I am a 22 year old Hispanic male from Miami, Fl. we face a lot of similar issues here in Miami. I feel that while in the earlier years of a young adult the biggest issue they face is trying to fit in. popularity is one of the most important things to a high school student, young adults stress about not having the newest clothing, the latest electronics, the trendiest look, and most important not being able to attract members of the opposite sex or in some cases the same sex.
After high school i believe the next issue young adults encounter is financial problems. finding and maintaining a good job becomes an issue, also as one gets older more responsibility's arrive such as car payments, insurance, cell phone bills, internet bills, gas, food, and rent. These payments become extremely overwhelming for a young adult.

Anonymous's picture
Anonymous (not verified)

I read this whole page and feel sad about all those young people feeling so alone in their early years of striking out into the world. It also makes me feel angry at parents for not being there 150% for their kids. If you can't afford to pay for your kid's school, fine. But at the very least BE THERE for them emotionally and mentally. It is truly survival of the fittest in the USA and I hope morality improves because our young should not have to struggle with low morale in their formative years. God bless every single one of them.

Anonymous's picture
Anonymous (not verified)

Family breakdown is a problem even in small towns in Nebraska. It is amazing to me that people are so wrapped up in their problems that they don't think about their children. Even divorced parents can find a way to support their children together if they care enough. What comes first in a family? The children--they are the defenseless ones. The adults can manage, but kids feel lost. Even in good marriages, one partner may take the responsibility more seriously. At least the kids know for sure who will always be there.

I am a librarian and I see a lot of kids who know no boundaries, no support, few real friends, and they float from school to library to the streets, looking for what they don't even know. Parents who are together but work all the time or "play" all the time are not any good either.

I pray for the children.

Krista Lee's picture
Anonymous (not verified)

My name is Krista of Brandon, Florida, I am 18 years of age, and a recent graduate. Walking across the stage to get your diploma was the best feeling of twelve years that I've felt. Walking out into the real world and learning about problems with future social security, health care, and all the fine lines, becomes today's stress of tommorow. I come from a very diverse background, but have always been the middle-class working family. I, as a young adult of 18, am scared. I watch the political ads, the campaign trails, the bashing, the "who is right" speech, and it doesnt help me sleep at night. I do work, go to school, and hopefully going to be on my own soon. Again, my biggest problem is do I want an, "American Hero" or an "American Celebrity" as "The Man"? The things they want to talk about and the things they want to do are two questions that come into play. Who is who and who is really going to do what. I have faith in this whole situation and I'm trying my hardest to get "Young America's Voice" out. School, yes that is an issue socially status wise, but what about my health, my money, my voice. I do encourage my friends to speak out. Most of them say, "Government doesn't care, they just want money." Well welcome to the vicious cycle of life... Money is greed and greed turns into abused power. I think that the unspoken voice's of young adults is the abused power because "they" aren't having to deal with it, we are. Everyone is. Period. I want this is be read, and thought about. I do eventually plan on speaking out more about this so called, "taken-care-of issue" because it's not taken care of. I shouldn't have to be in fear of my future, and I am.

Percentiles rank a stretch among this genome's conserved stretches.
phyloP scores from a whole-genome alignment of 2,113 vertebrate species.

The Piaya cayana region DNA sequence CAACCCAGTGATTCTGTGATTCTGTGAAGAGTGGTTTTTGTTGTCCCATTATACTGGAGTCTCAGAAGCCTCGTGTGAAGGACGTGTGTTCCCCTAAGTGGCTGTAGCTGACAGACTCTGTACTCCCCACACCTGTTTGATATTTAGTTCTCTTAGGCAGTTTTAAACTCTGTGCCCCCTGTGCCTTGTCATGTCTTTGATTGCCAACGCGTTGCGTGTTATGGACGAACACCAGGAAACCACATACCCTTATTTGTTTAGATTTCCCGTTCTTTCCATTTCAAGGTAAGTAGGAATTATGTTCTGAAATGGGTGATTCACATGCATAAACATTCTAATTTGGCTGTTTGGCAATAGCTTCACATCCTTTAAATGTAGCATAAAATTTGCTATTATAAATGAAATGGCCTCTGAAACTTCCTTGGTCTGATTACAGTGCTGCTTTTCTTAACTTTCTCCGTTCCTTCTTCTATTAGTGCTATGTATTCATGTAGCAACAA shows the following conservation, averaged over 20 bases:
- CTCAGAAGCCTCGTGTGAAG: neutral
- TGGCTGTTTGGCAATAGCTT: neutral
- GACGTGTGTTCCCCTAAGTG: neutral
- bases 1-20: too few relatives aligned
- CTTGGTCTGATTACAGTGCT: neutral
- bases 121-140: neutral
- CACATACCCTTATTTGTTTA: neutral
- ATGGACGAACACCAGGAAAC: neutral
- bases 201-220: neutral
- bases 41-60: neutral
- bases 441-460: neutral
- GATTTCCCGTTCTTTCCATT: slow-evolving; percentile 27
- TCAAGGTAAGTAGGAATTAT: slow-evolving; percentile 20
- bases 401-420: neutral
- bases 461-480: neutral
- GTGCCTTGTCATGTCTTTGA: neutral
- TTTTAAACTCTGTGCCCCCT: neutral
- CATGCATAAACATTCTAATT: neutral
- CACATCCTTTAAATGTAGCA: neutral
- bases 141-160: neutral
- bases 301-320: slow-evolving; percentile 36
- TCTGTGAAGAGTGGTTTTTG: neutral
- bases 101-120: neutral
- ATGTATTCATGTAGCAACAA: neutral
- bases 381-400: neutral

That's Not The American Dream

Gary Dumas's picture
Anonymous (not verified)

submitted by Gary Dumas www.garydumas.com

I have learned so much from reading the posted comments. I'm so glad that I have a passion to be apart of the solution I made a conscious decision by starting with my own life and ways of thinking, and then by working diligently to encourage and inspire others when it's in my ability to do. It came a time where I had to grow up and realize what was really going on.

Edith Nakibuuka's picture
Anonymous (not verified)

I have read most of these comments and been triggered to write too.
AM still a university student at Makerere university Kampala, the biggest challenges i have noticed young adults face are, for instance; lack of self esteem, desire to please every one, lack of guidance at the college because people assume we are mature enough to make wise decisions. this has been the biggest up hazard in young people's lives at the university. i appeal to all the stake holders to come up and continue to play their role. other wise with out them the young generation is doing bad.

yours sincerely, Edith

Kendricks Oghwe's picture
Anonymous (not verified)

I am a student of Anambra State University (NIGERIA), department of Mechanical Engneering. The challenges youth face is very numerous but i will just deliberate on d aspect of fitting in.Youths of now always want to do things bcos their friends re doin it irrespective of the consequences attached to it, a student that his parents are not influential in the society will want to go into every crime as possible just to see that he has the latest car and clothes just to impress his friends and the other challenge is that of having a girl friend when all ur pals have more...

fine faaoa's picture
Anonymous (not verified)

my name is fine faaoa and i am 19 living in kingdom of tonga and the main challenges that the youth of these days are facing is known to be the peerpressure i go to school in a ladies schools and i have faced this challenge but cladly my parends voice was more louder to me than my friends but i asure you that it wasnt a easy task it came to a time that i have to smoke and i liked it but my parents cant seem to shut up and that helped to turn me from the worng way to the right way and keep focus on my dtudied fitting in is one of the causes by the peerpresure and it really shown on my fellow mates but the solution is just think of home where you came from and your only future